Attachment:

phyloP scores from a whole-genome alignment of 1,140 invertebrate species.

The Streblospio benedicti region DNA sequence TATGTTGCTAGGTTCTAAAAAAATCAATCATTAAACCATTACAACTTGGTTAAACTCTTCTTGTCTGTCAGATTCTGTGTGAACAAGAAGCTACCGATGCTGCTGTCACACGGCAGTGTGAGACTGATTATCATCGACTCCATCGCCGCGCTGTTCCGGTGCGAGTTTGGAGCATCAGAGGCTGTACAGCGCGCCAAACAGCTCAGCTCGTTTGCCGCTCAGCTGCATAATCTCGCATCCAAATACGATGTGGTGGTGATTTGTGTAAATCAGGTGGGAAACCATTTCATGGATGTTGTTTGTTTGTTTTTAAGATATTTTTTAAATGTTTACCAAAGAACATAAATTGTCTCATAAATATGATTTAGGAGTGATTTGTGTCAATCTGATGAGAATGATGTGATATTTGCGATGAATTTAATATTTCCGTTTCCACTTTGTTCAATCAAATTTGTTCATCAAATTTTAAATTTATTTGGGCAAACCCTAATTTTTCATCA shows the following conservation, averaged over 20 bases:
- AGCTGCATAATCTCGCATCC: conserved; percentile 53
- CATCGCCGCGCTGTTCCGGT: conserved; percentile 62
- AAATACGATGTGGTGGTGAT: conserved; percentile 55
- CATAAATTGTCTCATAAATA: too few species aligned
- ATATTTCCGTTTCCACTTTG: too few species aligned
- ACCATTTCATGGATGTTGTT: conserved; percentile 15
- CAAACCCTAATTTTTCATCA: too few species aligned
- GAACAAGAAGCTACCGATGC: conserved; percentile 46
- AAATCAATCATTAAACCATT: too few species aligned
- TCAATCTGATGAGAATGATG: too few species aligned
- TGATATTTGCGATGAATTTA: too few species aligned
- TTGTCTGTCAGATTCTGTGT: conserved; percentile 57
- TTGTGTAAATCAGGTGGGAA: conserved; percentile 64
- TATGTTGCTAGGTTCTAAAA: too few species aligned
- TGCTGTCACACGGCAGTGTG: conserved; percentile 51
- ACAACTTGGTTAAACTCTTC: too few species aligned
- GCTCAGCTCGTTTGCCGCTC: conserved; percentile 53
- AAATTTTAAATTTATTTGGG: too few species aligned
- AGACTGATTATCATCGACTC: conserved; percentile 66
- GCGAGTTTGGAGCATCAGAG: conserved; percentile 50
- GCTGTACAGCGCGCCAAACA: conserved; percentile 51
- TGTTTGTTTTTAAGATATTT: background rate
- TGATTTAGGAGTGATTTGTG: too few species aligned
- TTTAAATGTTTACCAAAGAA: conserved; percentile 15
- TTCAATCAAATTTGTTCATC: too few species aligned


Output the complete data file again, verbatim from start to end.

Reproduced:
phyloP scores from a whole-genome alignment of 1,140 invertebrate species.

The Streblospio benedicti region DNA sequence TATGTTGCTAGGTTCTAAAAAAATCAATCATTAAACCATTACAACTTGGTTAAACTCTTCTTGTCTGTCAGATTCTGTGTGAACAAGAAGCTACCGATGCTGCTGTCACACGGCAGTGTGAGACTGATTATCATCGACTCCATCGCCGCGCTGTTCCGGTGCGAGTTTGGAGCATCAGAGGCTGTACAGCGCGCCAAACAGCTCAGCTCGTTTGCCGCTCAGCTGCATAATCTCGCATCCAAATACGATGTGGTGGTGATTTGTGTAAATCAGGTGGGAAACCATTTCATGGATGTTGTTTGTTTGTTTTTAAGATATTTTTTAAATGTTTACCAAAGAACATAAATTGTCTCATAAATATGATTTAGGAGTGATTTGTGTCAATCTGATGAGAATGATGTGATATTTGCGATGAATTTAATATTTCCGTTTCCACTTTGTTCAATCAAATTTGTTCATCAAATTTTAAATTTATTTGGGCAAACCCTAATTTTTCATCA shows the following conservation, averaged over 20 bases:
- AGCTGCATAATCTCGCATCC: conserved; percentile 53
- CATCGCCGCGCTGTTCCGGT: conserved; percentile 62
- AAATACGATGTGGTGGTGAT: conserved; percentile 55
- CATAAATTGTCTCATAAATA: too few species aligned
- ATATTTCCGTTTCCACTTTG: too few species aligned
- ACCATTTCATGGATGTTGTT: conserved; percentile 15
- CAAACCCTAATTTTTCATCA: too few species aligned
- GAACAAGAAGCTACCGATGC: conserved; percentile 46
- AAATCAATCATTAAACCATT: too few species aligned
- TCAATCTGATGAGAATGATG: too few species aligned
- TGATATTTGCGATGAATTTA: too few species aligned
- TTGTCTGTCAGATTCTGTGT: conserved; percentile 57
- TTGTGTAAATCAGGTGGGAA: conserved; percentile 64
- TATGTTGCTAGGTTCTAAAA: too few species aligned
- TGCTGTCACACGGCAGTGTG: conserved; percentile 51
- ACAACTTGGTTAAACTCTTC: too few species aligned
- GCTCAGCTCGTTTGCCGCTC: conserved; percentile 53
- AAATTTTAAATTTATTTGGG: too few species aligned
- AGACTGATTATCATCGACTC: conserved; percentile 66
- GCGAGTTTGGAGCATCAGAG: conserved; percentile 50
- GCTGTACAGCGCGCCAAACA: conserved; percentile 51
- TGTTTGTTTTTAAGATATTT: background rate
- TGATTTAGGAGTGATTTGTG: too few species aligned
- TTTAAATGTTTACCAAAGAA: conserved; percentile 15
- TTCAATCAAATTTGTTCATC: too few species aligned